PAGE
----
Q: What is Biosystematics and why is it important?
A: Biosystematics is the scientific study of the diversity and history of life. It is the single-most unifying science of life, encompassing all biological parameters and employing the most modern, cutting-edge technologies. It is not subservient to any other discipline. While it is sometimes portrayed as the mere classification of organisms, in fact its range and challenge are among the greatest in biology. At the present time we do not even know, to the nearest order of magnitude, how many species there are in the world. Because of the largely unknown nature of biodiversity, biosystematics remains a fountainhead of discoveries and new ideas in biology. Biosystematics deserves more cultivation and the attention of our brightest minds. It is in a position to yield increasing returns to scale, with a variety of benefits for both science and society.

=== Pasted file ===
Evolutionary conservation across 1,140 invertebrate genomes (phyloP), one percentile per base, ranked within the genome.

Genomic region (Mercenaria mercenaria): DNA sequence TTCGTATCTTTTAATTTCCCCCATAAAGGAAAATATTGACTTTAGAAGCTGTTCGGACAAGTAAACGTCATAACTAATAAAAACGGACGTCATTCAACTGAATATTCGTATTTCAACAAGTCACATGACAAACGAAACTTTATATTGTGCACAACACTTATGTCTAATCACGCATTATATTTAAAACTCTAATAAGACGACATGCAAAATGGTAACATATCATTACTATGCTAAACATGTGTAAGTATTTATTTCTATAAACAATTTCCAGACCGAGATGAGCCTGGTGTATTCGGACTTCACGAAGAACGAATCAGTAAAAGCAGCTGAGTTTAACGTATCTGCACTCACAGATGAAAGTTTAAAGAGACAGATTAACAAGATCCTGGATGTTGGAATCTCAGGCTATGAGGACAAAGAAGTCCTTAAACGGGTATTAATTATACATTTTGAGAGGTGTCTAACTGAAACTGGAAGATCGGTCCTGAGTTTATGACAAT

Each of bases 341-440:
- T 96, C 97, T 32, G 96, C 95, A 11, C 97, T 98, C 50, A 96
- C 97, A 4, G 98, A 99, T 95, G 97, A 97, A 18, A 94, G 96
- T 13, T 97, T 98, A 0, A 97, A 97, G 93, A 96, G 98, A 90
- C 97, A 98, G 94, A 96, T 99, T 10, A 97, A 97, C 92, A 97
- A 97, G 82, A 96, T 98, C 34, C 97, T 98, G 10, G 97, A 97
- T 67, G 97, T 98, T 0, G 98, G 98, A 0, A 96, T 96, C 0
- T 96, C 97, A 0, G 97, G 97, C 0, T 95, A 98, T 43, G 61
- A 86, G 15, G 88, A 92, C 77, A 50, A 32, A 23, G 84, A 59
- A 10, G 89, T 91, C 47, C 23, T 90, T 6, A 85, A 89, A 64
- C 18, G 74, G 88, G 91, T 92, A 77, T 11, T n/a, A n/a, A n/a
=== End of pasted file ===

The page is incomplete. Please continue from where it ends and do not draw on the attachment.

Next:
Q: What is ichthyology and why study it?
A: Ichthyology is the study of the biology of fishes in all its ramifications, including but not confined to the sub-disciplines of form, function, and development; taxonomy, systematics, and biodiversity; migration, geographic distribution, and zoogeography; behavior and ecology; habitat loss, commercial exploitation, and conservation. With well over 29,000 recognized species, fishes make up more than half of the world's 48,000 species of vertebrates.